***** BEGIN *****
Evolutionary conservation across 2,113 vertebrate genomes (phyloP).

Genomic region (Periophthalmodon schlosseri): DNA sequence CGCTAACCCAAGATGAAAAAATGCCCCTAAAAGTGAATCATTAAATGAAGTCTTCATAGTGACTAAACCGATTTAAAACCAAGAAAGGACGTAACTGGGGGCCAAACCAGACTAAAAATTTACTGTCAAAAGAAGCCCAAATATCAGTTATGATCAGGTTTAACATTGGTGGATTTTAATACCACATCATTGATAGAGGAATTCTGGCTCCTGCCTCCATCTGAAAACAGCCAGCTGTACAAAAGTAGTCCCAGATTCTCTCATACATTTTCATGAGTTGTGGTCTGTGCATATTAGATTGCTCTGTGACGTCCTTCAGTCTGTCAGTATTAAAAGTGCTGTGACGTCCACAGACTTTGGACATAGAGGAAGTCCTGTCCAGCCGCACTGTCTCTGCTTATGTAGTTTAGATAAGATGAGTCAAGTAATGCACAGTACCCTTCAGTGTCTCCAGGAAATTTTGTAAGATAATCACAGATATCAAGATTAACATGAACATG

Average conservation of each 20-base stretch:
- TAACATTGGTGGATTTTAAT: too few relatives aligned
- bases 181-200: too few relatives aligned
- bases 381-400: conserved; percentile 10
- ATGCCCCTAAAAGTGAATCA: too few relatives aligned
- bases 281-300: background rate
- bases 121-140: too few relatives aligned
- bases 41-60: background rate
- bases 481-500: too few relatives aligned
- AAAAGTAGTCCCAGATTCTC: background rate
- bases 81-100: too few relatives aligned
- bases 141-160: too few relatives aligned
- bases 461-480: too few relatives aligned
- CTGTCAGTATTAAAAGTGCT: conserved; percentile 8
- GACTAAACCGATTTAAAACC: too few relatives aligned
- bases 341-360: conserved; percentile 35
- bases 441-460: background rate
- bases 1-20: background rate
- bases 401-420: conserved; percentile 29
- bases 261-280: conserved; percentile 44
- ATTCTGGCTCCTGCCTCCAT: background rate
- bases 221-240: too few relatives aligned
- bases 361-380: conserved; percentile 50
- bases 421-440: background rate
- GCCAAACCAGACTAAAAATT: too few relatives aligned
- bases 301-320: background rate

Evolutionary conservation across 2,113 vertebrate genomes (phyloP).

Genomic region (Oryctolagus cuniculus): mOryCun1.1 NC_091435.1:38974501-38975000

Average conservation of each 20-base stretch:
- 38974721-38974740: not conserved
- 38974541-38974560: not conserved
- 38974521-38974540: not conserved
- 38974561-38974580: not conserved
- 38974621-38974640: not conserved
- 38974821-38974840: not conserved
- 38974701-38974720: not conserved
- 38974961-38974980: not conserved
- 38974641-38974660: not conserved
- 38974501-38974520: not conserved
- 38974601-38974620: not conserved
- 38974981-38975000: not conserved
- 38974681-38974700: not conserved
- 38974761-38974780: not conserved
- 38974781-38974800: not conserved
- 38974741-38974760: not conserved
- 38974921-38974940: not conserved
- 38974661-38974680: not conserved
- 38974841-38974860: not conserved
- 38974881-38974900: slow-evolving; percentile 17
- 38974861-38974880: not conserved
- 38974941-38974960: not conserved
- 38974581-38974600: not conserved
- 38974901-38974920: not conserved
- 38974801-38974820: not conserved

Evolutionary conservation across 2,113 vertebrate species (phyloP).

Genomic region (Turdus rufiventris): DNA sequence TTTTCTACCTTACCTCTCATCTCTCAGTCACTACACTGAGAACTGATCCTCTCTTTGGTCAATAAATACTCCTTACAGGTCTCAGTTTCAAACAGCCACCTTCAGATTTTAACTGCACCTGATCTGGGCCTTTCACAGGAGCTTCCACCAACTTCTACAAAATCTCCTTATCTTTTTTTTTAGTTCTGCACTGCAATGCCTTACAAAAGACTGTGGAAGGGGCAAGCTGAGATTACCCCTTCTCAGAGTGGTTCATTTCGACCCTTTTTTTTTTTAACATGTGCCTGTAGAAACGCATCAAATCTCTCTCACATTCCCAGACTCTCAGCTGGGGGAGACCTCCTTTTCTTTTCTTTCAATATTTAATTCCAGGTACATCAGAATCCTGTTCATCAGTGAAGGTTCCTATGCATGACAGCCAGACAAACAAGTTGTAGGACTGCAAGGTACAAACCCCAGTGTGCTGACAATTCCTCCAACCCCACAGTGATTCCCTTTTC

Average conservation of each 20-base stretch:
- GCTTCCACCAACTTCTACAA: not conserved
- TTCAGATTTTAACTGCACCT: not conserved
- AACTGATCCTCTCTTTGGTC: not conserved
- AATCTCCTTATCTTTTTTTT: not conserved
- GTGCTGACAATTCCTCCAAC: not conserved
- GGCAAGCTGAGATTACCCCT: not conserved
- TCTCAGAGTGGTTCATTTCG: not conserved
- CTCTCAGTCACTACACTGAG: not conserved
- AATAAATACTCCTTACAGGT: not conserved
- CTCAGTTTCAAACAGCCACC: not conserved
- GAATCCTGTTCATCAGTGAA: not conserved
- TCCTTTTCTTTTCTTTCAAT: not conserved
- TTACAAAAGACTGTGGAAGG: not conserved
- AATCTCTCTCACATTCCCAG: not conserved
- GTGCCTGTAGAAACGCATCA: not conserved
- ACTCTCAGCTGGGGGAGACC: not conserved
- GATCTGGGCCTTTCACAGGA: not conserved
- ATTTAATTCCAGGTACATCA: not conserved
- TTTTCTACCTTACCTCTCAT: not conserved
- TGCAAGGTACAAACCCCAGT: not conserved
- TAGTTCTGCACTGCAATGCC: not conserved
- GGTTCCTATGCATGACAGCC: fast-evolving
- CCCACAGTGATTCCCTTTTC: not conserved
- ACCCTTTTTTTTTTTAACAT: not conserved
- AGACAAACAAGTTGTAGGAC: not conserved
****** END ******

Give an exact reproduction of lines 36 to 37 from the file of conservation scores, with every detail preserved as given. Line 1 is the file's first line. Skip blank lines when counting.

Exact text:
- 38974621-38974640: not conserved
- 38974821-38974840: not conserved